There is a natural movement well underway in the food industry. Many food companies have announced that they are removing the artificial colors in their products and are replacing them with naturally sourced ingredients. There is plenty of research that indicates consumers want healthier ingredients and are increasingly willing to pay for them (one report indicates that 88% of consumers will shell out more for products which are “GMO-free, have no artificial coloring/flavors and are deemed all natural.”). These results are not generational specific and, most importantly, create an opportunity for big-food to respond to consumer demand with natural products, that are also delicious and visual appealing. 

It’s a complex endeavor!

One complexity lies in how we humans use our sense of sight to make judgments and our expectations. What visual cues have we trained ourselves to look for in our favorite products and brands? And if the visual cue is changed does our expectation change? Imagine you go to your favorite diner and are given a beautiful ceramic cup that warms your hands when you touch it. You take a deep inhalation and find that rather than coffee, you’ve got a warm cup of turkey gravy. Certainly, your expectations are not met, regardless of how well the gravy is seasoned. Visuals certainly impact your product acceptance. What if the hue is slightly different? Or the chroma/brightness? What if it slightly grayer?

The Gray Conundrum. Over the years, we’ve have talked to many consumers about their immediate experience with many prototypes and products. Invariably appearance impacts the expectation. Especially when there are grayish tones. Grayish food tends to be thought of as old, not fresh or poor quality. And, therefore the expectation the food won’t taste right or will have a bad texture. To consumers: grayish facial tissue is not as soft; gray skin pallor means not healthy. A small visual cue like gray tones can have a large impact on how a consumer responds to your products.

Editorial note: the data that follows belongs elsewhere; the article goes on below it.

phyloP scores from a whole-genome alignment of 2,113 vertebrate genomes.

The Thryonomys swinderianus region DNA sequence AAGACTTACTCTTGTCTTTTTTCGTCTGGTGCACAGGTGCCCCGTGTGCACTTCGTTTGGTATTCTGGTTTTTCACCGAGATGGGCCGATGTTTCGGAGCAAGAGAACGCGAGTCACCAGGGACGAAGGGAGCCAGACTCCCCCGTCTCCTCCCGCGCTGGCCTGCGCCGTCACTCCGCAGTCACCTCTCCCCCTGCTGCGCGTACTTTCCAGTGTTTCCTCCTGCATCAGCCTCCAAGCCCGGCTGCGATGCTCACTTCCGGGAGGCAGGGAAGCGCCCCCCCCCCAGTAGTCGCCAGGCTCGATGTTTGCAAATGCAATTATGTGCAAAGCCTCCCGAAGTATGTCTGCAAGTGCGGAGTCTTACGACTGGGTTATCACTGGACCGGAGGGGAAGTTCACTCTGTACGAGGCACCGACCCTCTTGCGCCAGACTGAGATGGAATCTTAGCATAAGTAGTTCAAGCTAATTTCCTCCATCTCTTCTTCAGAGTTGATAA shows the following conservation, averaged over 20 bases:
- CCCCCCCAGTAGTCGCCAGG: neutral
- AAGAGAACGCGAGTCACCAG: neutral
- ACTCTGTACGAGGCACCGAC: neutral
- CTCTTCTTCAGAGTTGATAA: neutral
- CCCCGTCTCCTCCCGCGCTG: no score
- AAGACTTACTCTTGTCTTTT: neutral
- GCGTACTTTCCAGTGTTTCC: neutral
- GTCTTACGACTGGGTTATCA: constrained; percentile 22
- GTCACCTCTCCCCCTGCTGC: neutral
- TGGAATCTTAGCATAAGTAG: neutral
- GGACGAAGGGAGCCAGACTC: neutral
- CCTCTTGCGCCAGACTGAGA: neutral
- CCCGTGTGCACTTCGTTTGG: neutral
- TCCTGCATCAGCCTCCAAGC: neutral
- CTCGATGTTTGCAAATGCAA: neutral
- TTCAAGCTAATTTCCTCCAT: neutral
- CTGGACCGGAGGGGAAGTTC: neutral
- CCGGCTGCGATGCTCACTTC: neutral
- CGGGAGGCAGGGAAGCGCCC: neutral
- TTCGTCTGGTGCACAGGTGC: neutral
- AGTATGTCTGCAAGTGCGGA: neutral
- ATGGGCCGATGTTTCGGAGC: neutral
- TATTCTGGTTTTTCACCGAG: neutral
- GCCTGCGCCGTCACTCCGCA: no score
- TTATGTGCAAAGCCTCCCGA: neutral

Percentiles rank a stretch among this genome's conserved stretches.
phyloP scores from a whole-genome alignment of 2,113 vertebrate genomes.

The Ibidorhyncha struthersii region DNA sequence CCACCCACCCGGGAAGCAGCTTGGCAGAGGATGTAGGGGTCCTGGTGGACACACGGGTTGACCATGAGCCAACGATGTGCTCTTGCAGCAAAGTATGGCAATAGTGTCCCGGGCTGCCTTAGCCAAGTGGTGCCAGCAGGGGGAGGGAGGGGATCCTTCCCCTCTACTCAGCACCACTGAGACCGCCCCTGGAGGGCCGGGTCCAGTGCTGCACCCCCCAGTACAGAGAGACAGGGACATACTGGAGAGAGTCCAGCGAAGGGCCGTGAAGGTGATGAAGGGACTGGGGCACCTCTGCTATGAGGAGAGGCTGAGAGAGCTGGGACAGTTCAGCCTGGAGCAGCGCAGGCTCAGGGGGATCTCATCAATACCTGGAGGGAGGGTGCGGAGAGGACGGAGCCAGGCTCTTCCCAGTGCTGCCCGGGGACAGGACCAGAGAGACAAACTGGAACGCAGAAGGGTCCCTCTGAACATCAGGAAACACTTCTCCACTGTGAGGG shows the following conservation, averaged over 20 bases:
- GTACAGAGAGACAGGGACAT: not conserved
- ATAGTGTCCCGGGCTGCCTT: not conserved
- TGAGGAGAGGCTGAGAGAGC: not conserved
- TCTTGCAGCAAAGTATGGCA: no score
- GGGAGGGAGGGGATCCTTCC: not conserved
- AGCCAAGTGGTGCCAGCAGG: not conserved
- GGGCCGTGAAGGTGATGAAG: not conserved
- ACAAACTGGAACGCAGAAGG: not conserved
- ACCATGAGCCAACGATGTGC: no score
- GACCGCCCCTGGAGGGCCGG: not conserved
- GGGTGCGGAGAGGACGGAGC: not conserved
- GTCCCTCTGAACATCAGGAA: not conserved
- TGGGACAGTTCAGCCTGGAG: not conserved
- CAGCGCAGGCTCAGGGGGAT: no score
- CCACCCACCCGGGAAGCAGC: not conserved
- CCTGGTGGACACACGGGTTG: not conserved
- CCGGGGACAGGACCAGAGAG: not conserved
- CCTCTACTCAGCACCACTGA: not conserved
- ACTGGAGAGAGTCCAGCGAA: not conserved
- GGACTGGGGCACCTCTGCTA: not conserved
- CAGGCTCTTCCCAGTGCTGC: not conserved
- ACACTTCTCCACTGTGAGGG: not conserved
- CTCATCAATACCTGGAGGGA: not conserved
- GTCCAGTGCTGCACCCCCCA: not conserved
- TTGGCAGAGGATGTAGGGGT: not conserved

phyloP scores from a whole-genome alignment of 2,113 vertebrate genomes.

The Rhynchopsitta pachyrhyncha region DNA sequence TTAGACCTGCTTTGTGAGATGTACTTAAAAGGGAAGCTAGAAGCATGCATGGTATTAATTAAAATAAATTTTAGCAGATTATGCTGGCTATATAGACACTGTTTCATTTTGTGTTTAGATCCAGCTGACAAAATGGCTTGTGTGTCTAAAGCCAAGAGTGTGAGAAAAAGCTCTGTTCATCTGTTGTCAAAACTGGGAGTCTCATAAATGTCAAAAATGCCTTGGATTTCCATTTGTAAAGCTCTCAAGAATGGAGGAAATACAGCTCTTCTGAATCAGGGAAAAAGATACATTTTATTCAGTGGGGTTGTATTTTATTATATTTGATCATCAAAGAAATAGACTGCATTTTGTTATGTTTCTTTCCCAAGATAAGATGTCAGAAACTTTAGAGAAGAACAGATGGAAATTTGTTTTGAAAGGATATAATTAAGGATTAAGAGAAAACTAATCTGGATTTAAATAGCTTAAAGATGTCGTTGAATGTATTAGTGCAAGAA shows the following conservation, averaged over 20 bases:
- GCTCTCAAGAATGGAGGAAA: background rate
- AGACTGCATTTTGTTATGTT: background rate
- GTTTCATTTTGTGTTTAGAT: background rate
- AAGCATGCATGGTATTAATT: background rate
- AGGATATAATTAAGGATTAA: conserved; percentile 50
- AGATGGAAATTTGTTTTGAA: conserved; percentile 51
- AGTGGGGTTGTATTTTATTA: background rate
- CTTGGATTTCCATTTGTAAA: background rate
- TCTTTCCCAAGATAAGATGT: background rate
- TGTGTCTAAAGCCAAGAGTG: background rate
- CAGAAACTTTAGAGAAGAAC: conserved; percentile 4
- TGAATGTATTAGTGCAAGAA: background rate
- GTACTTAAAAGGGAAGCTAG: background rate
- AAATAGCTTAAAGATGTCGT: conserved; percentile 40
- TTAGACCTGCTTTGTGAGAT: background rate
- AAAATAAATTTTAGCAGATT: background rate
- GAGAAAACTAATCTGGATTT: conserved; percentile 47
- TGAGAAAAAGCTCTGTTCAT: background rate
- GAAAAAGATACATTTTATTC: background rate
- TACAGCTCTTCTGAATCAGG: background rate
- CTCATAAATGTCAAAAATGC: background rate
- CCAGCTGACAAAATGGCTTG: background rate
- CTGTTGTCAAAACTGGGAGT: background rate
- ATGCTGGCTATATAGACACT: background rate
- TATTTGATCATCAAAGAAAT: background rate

When you are in the grocery store? What visual cues are you looking for indications of freshness? Or when you open a cereal box? A package of meat? The visual design element is a difficult one within the biological system we know as food. So many parameters impact the color, chroma, shine, evenness, etc. Just removing one colorant and replacing it with another can lead to a slight difference in color and decrease in acceptance. What have you deemed unacceptable because it no longer looks the same?

Teasing out the impact of ingredient changes is a test objective that is often a challenge we face at Sensory Spectrum. While appearance may not be the only aspect we measure, it is often included in our test design. Or is accounted for in the test controls. If understanding how consumers describe their multi-sensory experience is your focus. Come listen with us. Teasing apart all the nuances within sensory descriptions is our passion.

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